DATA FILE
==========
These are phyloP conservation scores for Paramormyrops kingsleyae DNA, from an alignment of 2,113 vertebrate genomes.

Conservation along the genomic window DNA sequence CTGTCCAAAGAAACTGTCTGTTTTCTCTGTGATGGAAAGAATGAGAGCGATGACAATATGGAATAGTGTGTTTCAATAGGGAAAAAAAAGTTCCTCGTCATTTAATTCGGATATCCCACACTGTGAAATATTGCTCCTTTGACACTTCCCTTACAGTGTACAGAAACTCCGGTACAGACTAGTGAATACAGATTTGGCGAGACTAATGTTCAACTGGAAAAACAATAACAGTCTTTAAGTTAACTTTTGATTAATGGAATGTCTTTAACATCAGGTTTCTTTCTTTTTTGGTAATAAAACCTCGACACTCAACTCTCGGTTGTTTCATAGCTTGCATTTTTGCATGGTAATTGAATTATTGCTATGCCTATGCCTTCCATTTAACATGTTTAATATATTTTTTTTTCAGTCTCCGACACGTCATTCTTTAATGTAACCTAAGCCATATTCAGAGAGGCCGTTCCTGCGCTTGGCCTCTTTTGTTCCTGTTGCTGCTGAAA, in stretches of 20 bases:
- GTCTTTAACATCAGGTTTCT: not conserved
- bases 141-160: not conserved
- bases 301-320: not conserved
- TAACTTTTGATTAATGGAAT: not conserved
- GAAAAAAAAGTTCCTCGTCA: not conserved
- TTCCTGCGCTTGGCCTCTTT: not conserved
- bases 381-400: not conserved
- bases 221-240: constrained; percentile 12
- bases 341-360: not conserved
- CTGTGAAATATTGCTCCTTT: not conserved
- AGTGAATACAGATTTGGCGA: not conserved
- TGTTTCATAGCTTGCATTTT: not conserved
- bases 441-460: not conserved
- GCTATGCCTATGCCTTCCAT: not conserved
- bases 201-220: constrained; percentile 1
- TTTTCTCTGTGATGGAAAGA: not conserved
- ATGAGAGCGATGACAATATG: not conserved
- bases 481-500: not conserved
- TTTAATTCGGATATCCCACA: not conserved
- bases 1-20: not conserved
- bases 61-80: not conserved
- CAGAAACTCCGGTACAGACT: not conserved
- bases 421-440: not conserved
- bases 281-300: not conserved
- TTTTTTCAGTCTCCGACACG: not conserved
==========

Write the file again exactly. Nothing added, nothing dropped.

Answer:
These are phyloP conservation scores for Paramormyrops kingsleyae DNA, from an alignment of 2,113 vertebrate genomes.

Conservation along the genomic window DNA sequence CTGTCCAAAGAAACTGTCTGTTTTCTCTGTGATGGAAAGAATGAGAGCGATGACAATATGGAATAGTGTGTTTCAATAGGGAAAAAAAAGTTCCTCGTCATTTAATTCGGATATCCCACACTGTGAAATATTGCTCCTTTGACACTTCCCTTACAGTGTACAGAAACTCCGGTACAGACTAGTGAATACAGATTTGGCGAGACTAATGTTCAACTGGAAAAACAATAACAGTCTTTAAGTTAACTTTTGATTAATGGAATGTCTTTAACATCAGGTTTCTTTCTTTTTTGGTAATAAAACCTCGACACTCAACTCTCGGTTGTTTCATAGCTTGCATTTTTGCATGGTAATTGAATTATTGCTATGCCTATGCCTTCCATTTAACATGTTTAATATATTTTTTTTTCAGTCTCCGACACGTCATTCTTTAATGTAACCTAAGCCATATTCAGAGAGGCCGTTCCTGCGCTTGGCCTCTTTTGTTCCTGTTGCTGCTGAAA, in stretches of 20 bases:
- GTCTTTAACATCAGGTTTCT: not conserved
- bases 141-160: not conserved
- bases 301-320: not conserved
- TAACTTTTGATTAATGGAAT: not conserved
- GAAAAAAAAGTTCCTCGTCA: not conserved
- TTCCTGCGCTTGGCCTCTTT: not conserved
- bases 381-400: not conserved
- bases 221-240: constrained; percentile 12
- bases 341-360: not conserved
- CTGTGAAATATTGCTCCTTT: not conserved
- AGTGAATACAGATTTGGCGA: not conserved
- TGTTTCATAGCTTGCATTTT: not conserved
- bases 441-460: not conserved
- GCTATGCCTATGCCTTCCAT: not conserved
- bases 201-220: constrained; percentile 1
- TTTTCTCTGTGATGGAAAGA: not conserved
- ATGAGAGCGATGACAATATG: not conserved
- bases 481-500: not conserved
- TTTAATTCGGATATCCCACA: not conserved
- bases 1-20: not conserved
- bases 61-80: not conserved
- CAGAAACTCCGGTACAGACT: not conserved
- bases 421-440: not conserved
- bases 281-300: not conserved
- TTTTTTCAGTCTCCGACACG: not conserved